The political pundits and the national media tell us that the voters are an angry lot. They back that notion up with polls and trot out studio focus groups so that voters — Democrats, Republicans, Independents — granted their few minutes of fame, willingly express their anger on cue.
At the local level we are not so angry on Martha’s Vineyard. In fact, it would appear we are a pretty contented lot. How else to explain the dearth of races this town election season. The deadline to submit nomination papers for town office has passed in four of the six Island towns and there are virtually no contests.
Do Island voters think that their town’s affairs are in good hands, or are they just apathetic? We think they are generally pleased with the efforts of their neighbors and happy to let them shoulder the burden of governance.
Of the 13 offices up for grabs in Oak Bluffs on April 14, only three seats will be contested: one each on the planning board, the school committee, and the cemetery commission.
Edgartown voters will decide one contest among the 13 on the ballot when they go to the polls the same day — a three-way contest for two available seats on the board of library trustees.
West Tisbury voters can doodle when they go to the polls. There are no contested elections on the ballot. Likewise in Tisbury.
Participatory democracy, or a lack of it, is closely linked to participatory spending of the sort that pushes up property tax bills. On Tuesday, April 12, all four of the aforementioned towns will hold their annual town meetings.
In 2015, fewer than 10 percent of their combined electorate approved town operating budgets, that when added together, totaled more than $100 million — and that figure did not include the warrant article add-ons. Spending decisions in Chilmark and Aquinnah, where meetings are held later in the spring, were made by an equally small percentage of voters.
A frustrated voter may rail at state and federal spending decisions without much effect. That is not the case at the town level. Sitting through an annual town meeting is not everyone’s idea of a good night out, but it is the one forum where a voter has an opportunity to make his or her voice heard and where they may influence town spending decisions.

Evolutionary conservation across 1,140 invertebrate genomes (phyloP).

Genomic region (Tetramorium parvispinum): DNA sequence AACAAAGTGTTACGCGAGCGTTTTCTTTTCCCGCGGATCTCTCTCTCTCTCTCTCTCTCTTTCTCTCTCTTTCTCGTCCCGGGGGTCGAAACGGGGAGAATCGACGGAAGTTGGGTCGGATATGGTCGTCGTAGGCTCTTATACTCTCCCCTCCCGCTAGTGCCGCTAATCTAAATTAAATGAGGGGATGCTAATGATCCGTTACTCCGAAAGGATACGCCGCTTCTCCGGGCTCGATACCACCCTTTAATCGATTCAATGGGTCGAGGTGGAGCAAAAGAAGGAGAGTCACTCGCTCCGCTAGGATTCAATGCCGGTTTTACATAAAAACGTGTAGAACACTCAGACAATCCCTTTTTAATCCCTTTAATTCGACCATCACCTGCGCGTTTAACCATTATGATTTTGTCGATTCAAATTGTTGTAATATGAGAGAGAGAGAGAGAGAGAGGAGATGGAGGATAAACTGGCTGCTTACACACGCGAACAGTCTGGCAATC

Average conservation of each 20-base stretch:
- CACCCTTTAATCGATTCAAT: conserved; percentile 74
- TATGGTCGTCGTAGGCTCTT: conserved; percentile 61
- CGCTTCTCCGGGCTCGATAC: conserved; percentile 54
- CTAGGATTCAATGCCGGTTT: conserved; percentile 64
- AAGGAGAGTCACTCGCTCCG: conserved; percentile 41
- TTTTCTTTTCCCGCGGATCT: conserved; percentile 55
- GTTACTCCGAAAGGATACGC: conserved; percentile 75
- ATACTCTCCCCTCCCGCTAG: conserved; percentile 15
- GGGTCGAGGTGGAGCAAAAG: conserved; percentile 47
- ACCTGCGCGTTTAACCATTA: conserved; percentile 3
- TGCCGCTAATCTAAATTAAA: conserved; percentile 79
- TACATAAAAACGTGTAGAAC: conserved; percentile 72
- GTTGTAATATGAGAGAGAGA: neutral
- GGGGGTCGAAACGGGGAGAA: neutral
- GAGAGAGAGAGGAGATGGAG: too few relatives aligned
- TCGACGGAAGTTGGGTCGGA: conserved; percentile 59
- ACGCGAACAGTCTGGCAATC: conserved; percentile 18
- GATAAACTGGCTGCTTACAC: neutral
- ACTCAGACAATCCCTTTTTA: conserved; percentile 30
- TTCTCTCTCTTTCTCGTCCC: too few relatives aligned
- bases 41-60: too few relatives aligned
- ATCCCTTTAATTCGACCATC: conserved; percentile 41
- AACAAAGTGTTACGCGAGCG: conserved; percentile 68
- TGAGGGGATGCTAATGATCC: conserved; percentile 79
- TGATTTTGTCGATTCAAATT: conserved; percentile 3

Running for elected office is another way to influence spending and policy decisions. We report this week that the deadline to take out papers to run for the seven seats on Dukes County Commission is May 3.
The county commissioners preside over a vestige of colonial government established in 1683, as part of the province of New York. It was annexed by the Massachusetts Bay Colony in 1691.
Despite the abolition of most county government across the state, Dukes County, the Island’s only form of regional government, managed to survive under a specially written and adopted county charter.
The seven elected, unpaid members of the Dukes County Commission exercise general legislative powers. They preside over a county government led by a paid county manager who has full control over the administration of county services.
The county annually siphons off about $500,000 from Island taxpayers in the form of individual town assessments, which are based on real estate valuation. Taxpayers are often unaware of the amount because it does not appear as a line item on annual town meeting warrants. Edgartown shoulders the largest part of the burden, about $180,000 last year.
We have heard few convincing arguments over the years for maintaining county government. Most of what little it has accomplished could be provided through regional agreements without the costs associated with county governance — and we could have done without the hundreds of thousands of dollars in legal fees spent in the county’s losing battle with its appointed airport commission.
Recently, the county commissioner decided it would be a good idea to adopt a policy calling for a minimum wage of $15. It was a policy that had no effect on county employees, who you will be shocked to learn do not earn less than that, but it does create a significant problem for The Trustees of Reservations, the private nonprofit that took over management of Norton Point Beach under a contract with the county.
With election season upon us, perhaps a group of public-spirited citizens will band together to run for the county commission on a platform that calls for meeting only twice a year. That would be an example of good government where less is more.